These Belgian Times

By Hari Kunzru, 21 January 2004

Once upon a time, electropop was fresh and new. Having wrested synthesisers out of the 'progressive' hands of Rick Wakeman, Pink Floyd and Emerson Lake and Palmer, a generation of producers used their new toys to produce plastic, disposable music, which celebrated mass production, consumer culture and the synthetic pleasures of modern living. Everyone remembers Kraftwerk, but hard on their heels were a lesser-known Belgian act by the name of Telex. Between 1978 and 1986 they used vocoders, moogs and upfront beats to make songs about super-chic boys drinking Daiquiris while watching the Eurovision song contest. They never had the credibility of their German art-rock counterparts; being Belgian they could never muster up the seriousness that Kraftwerk always exuded, even when singing about pocket calculators or computer dating. But they have always had a strong, if unacknowledged influence on electronic music, especially in the USA. Now an album of remixes by eminently tasteful producers such as Shake, 16b, Pulsinger and Tunakan, and Buckfunk 3000 proposes to introduce a new generation to the joys of Belgian electropop. The originals are back out too. Tune in for a forgotten chapter in the history of modern music.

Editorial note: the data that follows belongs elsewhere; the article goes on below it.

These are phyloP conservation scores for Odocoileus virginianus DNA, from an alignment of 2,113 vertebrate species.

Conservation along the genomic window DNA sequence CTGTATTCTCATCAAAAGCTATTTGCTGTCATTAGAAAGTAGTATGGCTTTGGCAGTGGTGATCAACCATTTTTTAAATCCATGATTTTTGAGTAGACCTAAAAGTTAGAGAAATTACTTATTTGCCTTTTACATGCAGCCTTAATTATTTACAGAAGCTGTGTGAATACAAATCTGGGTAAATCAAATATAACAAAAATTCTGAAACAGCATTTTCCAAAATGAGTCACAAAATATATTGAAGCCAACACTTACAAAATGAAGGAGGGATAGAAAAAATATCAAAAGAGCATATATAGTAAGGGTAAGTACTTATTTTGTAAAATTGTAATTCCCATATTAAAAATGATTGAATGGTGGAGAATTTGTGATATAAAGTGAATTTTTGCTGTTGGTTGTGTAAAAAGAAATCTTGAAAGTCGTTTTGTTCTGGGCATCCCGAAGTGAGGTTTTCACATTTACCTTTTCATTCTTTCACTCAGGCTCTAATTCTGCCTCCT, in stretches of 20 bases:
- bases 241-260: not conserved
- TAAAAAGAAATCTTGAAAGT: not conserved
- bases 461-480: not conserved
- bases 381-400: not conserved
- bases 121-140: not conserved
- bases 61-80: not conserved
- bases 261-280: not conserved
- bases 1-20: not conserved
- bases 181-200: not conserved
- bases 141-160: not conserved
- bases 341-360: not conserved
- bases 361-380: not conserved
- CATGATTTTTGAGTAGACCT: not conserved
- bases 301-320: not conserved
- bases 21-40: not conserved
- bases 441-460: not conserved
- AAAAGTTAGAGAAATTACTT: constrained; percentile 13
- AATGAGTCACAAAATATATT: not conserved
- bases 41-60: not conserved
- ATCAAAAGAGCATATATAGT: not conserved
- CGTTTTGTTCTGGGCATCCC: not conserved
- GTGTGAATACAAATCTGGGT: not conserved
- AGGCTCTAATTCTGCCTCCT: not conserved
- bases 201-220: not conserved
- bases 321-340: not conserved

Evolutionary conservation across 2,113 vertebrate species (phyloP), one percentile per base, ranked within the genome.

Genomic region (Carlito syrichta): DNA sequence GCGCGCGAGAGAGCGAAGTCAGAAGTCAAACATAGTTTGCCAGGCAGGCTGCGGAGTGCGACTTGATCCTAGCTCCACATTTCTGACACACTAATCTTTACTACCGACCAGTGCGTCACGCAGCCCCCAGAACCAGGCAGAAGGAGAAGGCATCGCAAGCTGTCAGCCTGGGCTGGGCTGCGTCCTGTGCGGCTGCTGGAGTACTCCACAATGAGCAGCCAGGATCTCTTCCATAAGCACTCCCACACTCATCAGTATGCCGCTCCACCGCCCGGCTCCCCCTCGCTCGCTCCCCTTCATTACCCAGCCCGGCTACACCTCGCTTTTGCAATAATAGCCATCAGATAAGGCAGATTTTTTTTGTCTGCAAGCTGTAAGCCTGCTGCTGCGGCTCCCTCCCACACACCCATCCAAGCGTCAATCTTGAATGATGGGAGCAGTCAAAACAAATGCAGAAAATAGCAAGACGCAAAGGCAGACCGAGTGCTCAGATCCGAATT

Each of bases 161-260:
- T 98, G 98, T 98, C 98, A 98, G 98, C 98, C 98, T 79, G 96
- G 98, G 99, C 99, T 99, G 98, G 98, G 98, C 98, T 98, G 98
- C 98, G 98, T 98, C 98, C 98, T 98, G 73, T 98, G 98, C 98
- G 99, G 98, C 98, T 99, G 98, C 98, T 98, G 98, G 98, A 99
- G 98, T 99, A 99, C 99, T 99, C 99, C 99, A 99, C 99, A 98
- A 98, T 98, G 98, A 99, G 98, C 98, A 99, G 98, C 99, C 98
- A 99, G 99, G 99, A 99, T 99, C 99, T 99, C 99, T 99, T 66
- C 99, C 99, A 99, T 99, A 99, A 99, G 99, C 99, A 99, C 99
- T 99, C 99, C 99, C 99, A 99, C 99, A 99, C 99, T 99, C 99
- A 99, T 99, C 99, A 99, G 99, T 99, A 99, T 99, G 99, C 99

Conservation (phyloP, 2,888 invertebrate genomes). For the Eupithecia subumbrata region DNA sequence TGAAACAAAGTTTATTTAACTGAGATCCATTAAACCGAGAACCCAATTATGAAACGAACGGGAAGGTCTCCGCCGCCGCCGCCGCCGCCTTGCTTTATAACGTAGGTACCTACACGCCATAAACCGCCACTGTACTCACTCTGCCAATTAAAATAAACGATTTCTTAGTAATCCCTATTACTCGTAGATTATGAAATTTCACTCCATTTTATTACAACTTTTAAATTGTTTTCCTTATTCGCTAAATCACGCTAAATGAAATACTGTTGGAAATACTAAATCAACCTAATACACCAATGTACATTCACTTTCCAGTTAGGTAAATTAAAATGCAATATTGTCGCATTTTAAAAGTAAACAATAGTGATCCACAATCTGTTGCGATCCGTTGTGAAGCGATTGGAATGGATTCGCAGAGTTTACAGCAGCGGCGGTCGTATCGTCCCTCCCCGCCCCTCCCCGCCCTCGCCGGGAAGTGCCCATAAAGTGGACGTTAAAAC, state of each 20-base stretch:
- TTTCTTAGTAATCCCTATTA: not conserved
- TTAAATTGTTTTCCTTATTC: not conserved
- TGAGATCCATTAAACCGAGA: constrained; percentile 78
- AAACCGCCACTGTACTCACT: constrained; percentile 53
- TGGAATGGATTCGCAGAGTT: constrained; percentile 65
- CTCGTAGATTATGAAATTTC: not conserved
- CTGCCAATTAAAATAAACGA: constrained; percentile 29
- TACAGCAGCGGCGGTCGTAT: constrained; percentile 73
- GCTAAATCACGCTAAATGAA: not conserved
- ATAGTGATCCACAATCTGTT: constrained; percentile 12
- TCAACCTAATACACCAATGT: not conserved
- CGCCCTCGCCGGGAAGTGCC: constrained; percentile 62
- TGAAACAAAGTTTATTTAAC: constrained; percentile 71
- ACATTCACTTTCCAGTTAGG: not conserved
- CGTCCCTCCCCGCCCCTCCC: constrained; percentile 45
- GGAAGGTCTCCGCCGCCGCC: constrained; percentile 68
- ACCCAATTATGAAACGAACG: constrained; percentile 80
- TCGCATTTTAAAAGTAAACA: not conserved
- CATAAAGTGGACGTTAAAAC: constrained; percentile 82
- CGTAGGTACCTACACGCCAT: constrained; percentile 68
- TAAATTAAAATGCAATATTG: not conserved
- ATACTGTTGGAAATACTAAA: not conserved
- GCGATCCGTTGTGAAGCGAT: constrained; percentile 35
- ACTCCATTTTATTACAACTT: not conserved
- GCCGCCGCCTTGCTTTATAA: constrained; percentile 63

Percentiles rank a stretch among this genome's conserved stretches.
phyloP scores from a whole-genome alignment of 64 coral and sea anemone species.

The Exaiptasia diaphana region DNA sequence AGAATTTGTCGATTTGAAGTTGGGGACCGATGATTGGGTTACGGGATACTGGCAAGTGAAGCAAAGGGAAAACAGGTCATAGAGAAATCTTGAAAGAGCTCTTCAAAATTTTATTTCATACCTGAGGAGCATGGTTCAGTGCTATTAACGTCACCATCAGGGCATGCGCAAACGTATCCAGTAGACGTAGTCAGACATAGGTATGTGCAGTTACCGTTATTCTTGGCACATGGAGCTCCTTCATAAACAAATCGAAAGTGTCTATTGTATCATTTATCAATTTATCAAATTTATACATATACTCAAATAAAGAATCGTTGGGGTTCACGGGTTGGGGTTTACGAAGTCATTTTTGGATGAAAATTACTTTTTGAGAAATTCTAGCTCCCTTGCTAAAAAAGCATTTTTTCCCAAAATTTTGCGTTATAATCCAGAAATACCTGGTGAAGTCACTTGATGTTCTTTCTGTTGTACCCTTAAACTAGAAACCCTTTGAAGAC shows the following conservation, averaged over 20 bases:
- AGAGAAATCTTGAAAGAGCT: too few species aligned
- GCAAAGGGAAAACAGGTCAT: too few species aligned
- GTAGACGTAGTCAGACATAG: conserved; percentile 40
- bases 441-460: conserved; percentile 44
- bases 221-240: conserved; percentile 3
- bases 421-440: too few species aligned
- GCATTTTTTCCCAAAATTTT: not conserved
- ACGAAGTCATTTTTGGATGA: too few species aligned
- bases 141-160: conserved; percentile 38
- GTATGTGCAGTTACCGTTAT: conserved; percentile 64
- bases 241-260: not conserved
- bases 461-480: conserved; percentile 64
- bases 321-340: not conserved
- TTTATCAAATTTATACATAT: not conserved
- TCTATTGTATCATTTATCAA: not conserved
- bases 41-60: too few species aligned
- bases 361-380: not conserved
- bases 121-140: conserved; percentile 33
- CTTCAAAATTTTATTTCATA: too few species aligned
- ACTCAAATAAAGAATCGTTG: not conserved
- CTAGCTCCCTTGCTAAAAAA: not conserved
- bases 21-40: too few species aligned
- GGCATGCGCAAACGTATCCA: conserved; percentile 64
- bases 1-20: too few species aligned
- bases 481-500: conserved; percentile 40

Telex I Don't Like Music Volume 1 (the remixes) [SSR lp1-202]Telex I Don't Like Remixes [SSR]

Hari KunzuXhari AT metamute.comX